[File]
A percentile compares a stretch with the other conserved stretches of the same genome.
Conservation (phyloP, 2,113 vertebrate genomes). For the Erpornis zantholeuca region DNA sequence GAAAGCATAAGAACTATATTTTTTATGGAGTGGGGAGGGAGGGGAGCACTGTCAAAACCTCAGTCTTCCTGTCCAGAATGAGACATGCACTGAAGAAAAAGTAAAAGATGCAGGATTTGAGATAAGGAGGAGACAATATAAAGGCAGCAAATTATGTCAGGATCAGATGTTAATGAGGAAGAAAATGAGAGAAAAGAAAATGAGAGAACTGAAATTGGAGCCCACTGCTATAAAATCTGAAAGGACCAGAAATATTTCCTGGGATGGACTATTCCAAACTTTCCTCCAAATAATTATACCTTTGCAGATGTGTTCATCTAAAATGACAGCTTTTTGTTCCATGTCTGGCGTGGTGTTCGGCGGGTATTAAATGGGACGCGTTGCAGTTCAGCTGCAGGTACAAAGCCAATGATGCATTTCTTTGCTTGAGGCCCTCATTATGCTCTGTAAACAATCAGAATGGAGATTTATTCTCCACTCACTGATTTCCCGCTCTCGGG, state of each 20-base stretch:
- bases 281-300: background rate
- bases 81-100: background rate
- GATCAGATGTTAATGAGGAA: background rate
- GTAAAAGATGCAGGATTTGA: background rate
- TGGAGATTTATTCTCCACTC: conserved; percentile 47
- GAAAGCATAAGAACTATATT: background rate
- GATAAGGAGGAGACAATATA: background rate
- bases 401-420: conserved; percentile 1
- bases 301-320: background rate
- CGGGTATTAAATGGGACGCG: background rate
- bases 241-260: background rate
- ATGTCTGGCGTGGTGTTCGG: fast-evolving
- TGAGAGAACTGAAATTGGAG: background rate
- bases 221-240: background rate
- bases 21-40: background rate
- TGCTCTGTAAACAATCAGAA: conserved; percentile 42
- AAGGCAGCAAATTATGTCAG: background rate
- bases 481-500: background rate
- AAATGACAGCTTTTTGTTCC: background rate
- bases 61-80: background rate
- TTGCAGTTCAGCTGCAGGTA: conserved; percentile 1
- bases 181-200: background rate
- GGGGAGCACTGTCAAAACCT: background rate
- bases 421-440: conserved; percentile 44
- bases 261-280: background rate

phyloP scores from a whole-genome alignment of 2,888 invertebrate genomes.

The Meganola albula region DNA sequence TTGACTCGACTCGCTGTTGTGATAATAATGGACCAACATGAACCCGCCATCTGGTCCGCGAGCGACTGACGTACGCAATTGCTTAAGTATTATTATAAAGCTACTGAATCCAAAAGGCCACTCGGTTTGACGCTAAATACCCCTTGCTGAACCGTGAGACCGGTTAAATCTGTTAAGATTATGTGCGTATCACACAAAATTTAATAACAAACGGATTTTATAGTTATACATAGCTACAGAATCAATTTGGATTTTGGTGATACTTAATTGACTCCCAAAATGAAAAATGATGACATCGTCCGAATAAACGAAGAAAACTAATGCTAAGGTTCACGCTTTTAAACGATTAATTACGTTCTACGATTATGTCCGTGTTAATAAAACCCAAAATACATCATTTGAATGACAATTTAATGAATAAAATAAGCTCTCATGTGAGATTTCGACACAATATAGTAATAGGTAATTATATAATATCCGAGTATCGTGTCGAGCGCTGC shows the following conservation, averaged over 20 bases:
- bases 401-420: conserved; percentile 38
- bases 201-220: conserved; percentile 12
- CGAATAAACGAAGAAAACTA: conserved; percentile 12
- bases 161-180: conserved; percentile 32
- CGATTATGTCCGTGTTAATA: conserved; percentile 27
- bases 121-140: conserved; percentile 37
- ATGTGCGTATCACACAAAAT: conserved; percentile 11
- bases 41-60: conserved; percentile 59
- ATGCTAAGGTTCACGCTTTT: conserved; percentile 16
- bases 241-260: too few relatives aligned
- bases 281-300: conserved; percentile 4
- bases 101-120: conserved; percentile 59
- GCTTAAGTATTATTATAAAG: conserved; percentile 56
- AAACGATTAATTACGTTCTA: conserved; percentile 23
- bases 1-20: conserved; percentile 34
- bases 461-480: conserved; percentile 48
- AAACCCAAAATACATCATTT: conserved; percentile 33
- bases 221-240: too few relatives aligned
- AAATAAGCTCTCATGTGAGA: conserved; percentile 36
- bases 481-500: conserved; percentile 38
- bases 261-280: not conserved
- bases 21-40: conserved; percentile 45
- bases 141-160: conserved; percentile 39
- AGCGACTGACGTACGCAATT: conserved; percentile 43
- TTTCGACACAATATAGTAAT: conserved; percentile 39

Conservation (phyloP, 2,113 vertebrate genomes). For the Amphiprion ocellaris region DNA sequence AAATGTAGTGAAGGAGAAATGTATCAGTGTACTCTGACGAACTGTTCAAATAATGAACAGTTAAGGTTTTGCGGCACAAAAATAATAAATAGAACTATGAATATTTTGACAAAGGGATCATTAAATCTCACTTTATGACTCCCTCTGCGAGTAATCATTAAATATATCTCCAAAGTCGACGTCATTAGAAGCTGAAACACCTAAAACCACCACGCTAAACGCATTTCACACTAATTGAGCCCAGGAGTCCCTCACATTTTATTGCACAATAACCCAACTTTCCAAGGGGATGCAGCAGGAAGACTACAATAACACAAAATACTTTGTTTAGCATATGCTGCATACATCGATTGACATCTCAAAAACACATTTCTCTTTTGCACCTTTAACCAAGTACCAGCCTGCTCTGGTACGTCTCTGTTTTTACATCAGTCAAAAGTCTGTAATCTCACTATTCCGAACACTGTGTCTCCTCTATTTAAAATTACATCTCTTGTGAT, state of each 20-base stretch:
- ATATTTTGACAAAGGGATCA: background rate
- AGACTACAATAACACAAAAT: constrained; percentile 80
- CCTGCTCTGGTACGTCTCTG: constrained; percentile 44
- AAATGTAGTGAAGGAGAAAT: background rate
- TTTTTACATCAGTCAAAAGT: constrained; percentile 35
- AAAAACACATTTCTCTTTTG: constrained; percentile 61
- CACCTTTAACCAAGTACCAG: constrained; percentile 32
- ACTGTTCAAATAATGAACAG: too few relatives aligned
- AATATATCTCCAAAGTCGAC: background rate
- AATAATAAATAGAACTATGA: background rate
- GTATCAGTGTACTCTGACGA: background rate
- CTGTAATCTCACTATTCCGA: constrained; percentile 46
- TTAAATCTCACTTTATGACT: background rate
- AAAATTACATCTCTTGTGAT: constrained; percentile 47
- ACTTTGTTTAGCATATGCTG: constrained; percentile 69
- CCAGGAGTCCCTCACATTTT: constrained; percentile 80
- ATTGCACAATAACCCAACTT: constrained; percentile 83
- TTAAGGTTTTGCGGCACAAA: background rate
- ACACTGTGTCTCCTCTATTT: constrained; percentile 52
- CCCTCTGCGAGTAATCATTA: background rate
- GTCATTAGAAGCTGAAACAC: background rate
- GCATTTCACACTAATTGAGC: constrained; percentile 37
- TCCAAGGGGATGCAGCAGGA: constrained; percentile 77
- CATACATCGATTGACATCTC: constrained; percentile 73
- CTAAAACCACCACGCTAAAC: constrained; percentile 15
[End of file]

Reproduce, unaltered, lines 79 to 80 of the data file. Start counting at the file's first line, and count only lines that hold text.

- CATACATCGATTGACATCTC: constrained; percentile 73
- CTAAAACCACCACGCTAAAC: constrained; percentile 15